Strawberry Tomato Gazpacho

It’s summer which means tomatoes and strawberries are starting to overflow farmers market stands (among other delicious fruits). Summer also means plenty of potlucks, parties and, of course, delicious July 4th celebrations.

Super Sous and I have come up with the perfect dish for your summer events (whether that means dinner for 2 or 20!). It’s not only easy to make, refreshing and cooling, it’s another in our series of Drought Friendly Recipes, which makes it a win-win!

It’s also quite a stunner and… no oven needed.

Strawberry Gazpacho - Strawberries

Hulled Strawberries

Strawberry Gazpacho - Tomatoes

Ripe Red and Yellow Tomatoes

Strawberry Gazpacho - Overhead

Strawberry Tomato Gazpacho

Yield: 6 cups

 

2 pounds strawberries, hulled

1 pound ripe red tomatoes, quartered

1 medium red bell pepper, cored, seeded and diced large

2 tablespoons plus 2 teaspoons grapeseed oil, divided

½ teaspoon red wine vinegar

6 drops chipotle Tabasco sauce (or your favorite hot sauce)

1¼ teaspoons kosher salt, divided, plus more to taste

¼ teaspoon freshly ground black pepper, divided, plus more to taste

2 small shallots, peeled and diced small

4 teaspoons balsamic vinegar

1/3 pound yellow tomatoes, diced small

30 small fresh basil leaves, plus more to taste

18 basil flowers, optional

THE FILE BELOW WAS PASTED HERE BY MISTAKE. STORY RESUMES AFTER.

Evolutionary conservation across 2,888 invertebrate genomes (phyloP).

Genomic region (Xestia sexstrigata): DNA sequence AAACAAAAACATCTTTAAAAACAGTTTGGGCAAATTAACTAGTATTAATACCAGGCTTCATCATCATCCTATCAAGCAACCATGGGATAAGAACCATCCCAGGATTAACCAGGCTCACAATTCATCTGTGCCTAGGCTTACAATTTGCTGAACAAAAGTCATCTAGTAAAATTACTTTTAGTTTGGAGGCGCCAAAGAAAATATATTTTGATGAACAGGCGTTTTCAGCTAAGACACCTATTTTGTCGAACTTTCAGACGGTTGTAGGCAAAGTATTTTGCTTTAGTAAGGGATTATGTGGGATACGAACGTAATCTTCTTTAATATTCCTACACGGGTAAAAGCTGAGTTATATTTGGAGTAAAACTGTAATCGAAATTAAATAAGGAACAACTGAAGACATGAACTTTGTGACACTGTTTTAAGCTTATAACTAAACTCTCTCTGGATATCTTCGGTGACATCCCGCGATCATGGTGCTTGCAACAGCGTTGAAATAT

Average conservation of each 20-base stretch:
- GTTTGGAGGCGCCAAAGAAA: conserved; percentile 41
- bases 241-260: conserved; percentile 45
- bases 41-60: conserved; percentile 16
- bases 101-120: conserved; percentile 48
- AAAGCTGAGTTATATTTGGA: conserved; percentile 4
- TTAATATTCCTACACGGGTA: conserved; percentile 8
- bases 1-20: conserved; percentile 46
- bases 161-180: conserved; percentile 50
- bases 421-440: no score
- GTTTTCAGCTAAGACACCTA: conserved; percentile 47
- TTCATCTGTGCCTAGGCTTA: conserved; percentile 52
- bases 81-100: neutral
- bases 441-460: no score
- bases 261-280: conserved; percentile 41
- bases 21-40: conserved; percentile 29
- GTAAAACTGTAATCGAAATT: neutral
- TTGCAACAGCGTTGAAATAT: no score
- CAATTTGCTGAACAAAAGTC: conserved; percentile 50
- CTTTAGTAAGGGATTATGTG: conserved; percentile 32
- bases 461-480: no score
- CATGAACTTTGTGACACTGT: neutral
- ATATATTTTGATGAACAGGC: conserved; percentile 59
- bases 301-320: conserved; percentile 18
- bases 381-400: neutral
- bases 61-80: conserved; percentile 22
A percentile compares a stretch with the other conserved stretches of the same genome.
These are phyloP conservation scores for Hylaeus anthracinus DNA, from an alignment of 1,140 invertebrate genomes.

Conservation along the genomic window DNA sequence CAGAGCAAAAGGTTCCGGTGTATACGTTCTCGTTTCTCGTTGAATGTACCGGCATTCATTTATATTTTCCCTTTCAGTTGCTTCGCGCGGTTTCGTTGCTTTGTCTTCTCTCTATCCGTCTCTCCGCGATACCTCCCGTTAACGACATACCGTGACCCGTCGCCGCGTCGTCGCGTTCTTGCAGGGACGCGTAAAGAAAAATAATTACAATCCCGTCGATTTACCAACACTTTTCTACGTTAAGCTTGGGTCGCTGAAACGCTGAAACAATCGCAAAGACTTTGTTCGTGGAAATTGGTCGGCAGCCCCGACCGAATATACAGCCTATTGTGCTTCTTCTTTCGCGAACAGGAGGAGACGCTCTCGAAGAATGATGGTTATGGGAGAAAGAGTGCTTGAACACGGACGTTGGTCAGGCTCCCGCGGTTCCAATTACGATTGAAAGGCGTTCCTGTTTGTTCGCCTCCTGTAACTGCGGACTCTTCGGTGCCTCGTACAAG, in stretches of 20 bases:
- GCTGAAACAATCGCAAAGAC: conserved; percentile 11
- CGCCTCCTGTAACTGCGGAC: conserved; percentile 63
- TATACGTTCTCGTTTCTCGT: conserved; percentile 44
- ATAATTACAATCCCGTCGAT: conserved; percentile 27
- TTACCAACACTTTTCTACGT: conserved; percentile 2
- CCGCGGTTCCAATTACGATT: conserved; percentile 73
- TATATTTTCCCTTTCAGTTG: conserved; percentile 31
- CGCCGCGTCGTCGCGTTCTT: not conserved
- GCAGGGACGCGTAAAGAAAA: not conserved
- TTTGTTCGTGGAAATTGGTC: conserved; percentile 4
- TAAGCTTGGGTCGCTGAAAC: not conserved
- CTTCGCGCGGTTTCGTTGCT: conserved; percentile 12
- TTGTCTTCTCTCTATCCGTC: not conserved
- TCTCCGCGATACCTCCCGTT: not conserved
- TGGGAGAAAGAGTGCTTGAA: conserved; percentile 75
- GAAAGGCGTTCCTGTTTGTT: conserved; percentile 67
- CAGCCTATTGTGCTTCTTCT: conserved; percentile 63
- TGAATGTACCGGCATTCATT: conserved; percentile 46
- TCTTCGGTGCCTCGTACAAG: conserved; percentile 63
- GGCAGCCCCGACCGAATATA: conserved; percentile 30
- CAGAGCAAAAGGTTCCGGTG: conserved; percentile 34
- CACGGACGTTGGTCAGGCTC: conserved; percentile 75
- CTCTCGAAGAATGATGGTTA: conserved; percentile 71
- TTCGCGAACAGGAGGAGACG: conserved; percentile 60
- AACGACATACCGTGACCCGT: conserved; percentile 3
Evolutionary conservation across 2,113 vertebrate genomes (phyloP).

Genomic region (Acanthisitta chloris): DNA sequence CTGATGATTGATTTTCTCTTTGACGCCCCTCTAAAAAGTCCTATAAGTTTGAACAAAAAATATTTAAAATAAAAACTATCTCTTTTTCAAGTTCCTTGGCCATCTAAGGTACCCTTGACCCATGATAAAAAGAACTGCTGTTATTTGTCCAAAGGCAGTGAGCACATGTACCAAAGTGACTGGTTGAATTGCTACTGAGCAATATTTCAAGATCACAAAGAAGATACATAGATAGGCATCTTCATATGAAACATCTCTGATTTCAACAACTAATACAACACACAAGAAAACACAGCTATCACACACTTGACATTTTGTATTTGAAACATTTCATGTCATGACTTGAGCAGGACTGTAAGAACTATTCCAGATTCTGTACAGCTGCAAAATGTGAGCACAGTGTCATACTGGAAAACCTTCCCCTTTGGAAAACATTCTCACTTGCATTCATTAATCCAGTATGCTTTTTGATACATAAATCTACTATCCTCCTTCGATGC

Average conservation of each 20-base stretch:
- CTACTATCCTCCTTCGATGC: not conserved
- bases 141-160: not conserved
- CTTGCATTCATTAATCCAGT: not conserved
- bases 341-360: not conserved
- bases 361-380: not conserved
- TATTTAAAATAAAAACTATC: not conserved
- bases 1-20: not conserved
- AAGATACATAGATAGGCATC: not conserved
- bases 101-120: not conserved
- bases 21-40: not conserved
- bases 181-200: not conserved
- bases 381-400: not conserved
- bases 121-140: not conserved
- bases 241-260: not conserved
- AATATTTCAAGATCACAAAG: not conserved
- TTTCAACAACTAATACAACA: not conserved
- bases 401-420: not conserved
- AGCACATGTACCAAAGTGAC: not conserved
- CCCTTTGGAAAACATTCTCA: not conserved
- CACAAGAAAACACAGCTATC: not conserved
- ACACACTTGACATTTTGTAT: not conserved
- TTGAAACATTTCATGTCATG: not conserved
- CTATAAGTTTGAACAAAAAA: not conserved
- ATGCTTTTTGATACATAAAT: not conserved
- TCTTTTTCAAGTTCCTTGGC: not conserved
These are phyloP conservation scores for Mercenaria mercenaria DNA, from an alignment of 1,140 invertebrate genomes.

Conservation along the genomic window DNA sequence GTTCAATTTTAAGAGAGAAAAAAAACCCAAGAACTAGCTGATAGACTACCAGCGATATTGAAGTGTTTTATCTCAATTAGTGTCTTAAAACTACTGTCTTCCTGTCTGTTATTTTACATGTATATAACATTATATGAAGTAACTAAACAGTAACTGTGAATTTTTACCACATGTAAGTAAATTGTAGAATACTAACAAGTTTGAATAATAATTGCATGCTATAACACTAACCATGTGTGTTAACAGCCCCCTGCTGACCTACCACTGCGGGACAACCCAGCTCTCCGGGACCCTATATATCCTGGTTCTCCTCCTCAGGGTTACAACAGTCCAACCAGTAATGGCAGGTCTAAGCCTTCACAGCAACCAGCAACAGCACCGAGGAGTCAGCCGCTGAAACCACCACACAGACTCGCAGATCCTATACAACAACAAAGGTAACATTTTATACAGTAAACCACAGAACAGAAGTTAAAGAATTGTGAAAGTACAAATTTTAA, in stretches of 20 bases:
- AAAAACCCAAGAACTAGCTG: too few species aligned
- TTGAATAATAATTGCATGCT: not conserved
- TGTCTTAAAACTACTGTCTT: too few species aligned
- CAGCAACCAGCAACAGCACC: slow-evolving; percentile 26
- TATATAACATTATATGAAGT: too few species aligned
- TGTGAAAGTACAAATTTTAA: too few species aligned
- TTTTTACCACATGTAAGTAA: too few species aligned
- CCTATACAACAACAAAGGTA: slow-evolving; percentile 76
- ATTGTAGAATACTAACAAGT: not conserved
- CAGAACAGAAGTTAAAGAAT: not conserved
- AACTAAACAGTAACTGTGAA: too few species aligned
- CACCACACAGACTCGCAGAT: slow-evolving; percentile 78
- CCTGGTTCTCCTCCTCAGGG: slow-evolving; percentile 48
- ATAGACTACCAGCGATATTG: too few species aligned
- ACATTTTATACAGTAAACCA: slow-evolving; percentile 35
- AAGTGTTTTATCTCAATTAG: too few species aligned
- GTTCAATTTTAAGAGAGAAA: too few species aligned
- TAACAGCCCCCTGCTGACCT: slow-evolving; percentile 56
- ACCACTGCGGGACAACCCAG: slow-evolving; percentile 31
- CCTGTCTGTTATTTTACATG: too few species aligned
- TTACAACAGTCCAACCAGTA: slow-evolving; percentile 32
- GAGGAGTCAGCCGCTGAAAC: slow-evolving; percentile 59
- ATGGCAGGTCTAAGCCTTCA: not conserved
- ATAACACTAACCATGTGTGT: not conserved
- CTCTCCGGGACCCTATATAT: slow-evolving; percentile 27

Add the strawberries, tomatoes, red bell pepper, 2 tablespoons grapeseed oil, red wine vinegar, chipotle Tabasco, 1 teaspoon salt and 1/8 teaspoon black pepper to a blender.

Beginning with the slowest speed, blend until a smooth consistency is achieved. Strain through a fine mesh colander into a bowl, pressing the liquid against the mesh with the back of a rubber spatula. Cover with plastic wrap and transfer to the refrigerator until ready to serve.

Stir to combine the diced shallot and the balsamic vinegar in a small bowl. Let rest, undisturbed, for 15 minutes. After 15 minutes, stir in the 2 remaining teaspoons grapeseed oil, ¼ teaspoon salt, 1/8 teaspoon black pepper and the diced yellow tomato.

When ready to serve, remove the soup from the refrigerator and adjust the seasoning with salt and pepper. Spoon the soup into bowls, top with a spoonful of the shallot/yellow tomato vinaigrette and garnish with basil leaves and flowers.

Food and Hollywood Co-branding and Farmers Market Fashion

The latest Pass the Salt Podcast Episode is up!

This week we discuss food marketing (to kids) in terms of co-branding with blockbuster Hollywood hits and how we succumbed to the ads and farmers market fashions in LA. Silly and fun, but we do get into what to buy, when to go and what to avoid.

Listen on…

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Episode 16 of Pass the Salt Podcast is UP!

Another BRAND NEW EPISODE of Pass the Salt Podcast is up!

This week: Downtown LA dive bar, Bar 107, has launched a Twitter revolution — ‪#‎occupybar107‬ — refusing to leave even though their landlord has asked them to. Why? They say it’s because the landlord wants to bring in a new tenant who will pay a higher rent. We talk about our favorite hole-in-the-walls who’ve fallen victim to gentrification and our own hipster-guilt (or lack thereof) about forcing small mum-and-pop restaurants out when we/”they” move in.